What am i doing Wrong?

Aldo Cortesi aldo at nullcube.com
Wed Sep 21 08:32:52 CEST 2005

Thus spake keithlackey (keithlackey at deegroup.com):

>       class structure:
>             def __init__(self, folders = []):

Here's your problem. To understand what's going on, you need to know two

        - Default arguments are only evaluated ONCE when the
          Python interpreter executes the class definition.
        - A list is a mutable object.

So, what's happening is that both your class instances are
getting the _same_ list as a default instantiation argument.
You are modifying the list through the first class instance,
and then seeing the same change when you view the list via the
second class instance.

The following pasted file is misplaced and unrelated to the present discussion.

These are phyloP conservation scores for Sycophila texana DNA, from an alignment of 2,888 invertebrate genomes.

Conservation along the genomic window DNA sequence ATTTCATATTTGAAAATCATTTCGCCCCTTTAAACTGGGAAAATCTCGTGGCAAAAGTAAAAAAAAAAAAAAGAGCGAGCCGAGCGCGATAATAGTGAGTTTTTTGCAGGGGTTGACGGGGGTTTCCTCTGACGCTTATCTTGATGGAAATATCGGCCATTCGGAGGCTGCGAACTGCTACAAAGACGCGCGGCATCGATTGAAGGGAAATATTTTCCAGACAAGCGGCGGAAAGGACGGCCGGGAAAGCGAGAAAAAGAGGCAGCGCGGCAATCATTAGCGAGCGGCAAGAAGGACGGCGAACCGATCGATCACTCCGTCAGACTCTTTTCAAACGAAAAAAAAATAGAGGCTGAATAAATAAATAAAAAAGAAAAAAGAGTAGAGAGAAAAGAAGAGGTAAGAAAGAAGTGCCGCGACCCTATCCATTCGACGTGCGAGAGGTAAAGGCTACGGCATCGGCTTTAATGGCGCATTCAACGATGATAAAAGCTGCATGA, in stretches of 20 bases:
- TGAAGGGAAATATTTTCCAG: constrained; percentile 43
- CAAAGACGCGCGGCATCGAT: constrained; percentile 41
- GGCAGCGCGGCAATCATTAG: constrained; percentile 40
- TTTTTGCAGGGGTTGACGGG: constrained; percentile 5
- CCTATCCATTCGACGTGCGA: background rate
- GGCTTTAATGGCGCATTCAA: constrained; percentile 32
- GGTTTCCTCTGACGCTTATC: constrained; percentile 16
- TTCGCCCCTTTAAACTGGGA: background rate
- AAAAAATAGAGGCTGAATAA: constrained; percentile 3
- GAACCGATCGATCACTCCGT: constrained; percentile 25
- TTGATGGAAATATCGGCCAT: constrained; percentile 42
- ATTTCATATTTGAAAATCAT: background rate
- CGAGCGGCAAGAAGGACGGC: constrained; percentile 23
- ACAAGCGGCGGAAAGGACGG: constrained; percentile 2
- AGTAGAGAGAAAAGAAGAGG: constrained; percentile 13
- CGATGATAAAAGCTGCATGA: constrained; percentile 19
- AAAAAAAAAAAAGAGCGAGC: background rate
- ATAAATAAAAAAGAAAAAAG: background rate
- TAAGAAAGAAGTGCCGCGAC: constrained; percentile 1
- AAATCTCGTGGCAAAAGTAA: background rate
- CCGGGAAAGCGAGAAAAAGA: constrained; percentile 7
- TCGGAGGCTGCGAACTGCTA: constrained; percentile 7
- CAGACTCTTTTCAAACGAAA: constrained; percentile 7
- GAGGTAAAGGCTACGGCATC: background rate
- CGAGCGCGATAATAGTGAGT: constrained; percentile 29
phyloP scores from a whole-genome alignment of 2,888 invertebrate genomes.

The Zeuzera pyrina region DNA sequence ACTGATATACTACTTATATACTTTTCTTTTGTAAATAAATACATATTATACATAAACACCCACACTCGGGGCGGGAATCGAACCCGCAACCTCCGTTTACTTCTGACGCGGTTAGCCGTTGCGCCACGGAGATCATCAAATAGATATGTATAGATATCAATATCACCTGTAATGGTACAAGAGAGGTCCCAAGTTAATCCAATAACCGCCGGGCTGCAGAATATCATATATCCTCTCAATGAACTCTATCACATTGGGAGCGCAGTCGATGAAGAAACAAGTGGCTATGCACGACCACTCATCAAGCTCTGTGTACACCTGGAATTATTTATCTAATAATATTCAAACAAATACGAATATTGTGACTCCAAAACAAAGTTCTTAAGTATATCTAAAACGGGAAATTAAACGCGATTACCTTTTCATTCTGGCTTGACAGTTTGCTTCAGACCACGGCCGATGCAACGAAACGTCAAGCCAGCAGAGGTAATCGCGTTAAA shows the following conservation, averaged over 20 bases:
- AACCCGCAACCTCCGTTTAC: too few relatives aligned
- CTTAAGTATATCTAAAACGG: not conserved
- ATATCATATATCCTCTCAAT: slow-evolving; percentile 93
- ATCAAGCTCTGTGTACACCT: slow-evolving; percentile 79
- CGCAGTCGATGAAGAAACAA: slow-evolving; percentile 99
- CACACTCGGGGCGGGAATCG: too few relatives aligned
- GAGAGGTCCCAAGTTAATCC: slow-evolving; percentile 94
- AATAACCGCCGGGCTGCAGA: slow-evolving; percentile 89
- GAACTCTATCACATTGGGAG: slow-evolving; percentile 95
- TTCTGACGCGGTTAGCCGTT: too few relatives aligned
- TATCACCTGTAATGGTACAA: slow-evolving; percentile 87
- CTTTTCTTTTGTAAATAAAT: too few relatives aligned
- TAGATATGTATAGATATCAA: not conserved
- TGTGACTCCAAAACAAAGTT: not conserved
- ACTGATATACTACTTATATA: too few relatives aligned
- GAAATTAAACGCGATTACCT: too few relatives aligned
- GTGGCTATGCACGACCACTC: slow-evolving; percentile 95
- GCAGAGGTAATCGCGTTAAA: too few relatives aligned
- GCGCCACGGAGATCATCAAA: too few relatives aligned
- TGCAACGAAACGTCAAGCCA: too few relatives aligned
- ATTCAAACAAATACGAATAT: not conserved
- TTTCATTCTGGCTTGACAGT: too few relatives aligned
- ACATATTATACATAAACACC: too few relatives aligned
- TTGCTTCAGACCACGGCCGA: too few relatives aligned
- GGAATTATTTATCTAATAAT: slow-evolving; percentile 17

As a rule of thumb, simply never use a mutable object as a
default argument to a function or method unless you really
know what you're doing, and actually want the behaviour
you're going to get. In your case, you probably want
something like:

        def __init__(self, folders = None):
                if folders is None:
                        self.folders = []



Aldo Cortesi
aldo at nullcube.com
Off: (02) 9283 1131
Mob: 0419 492 863

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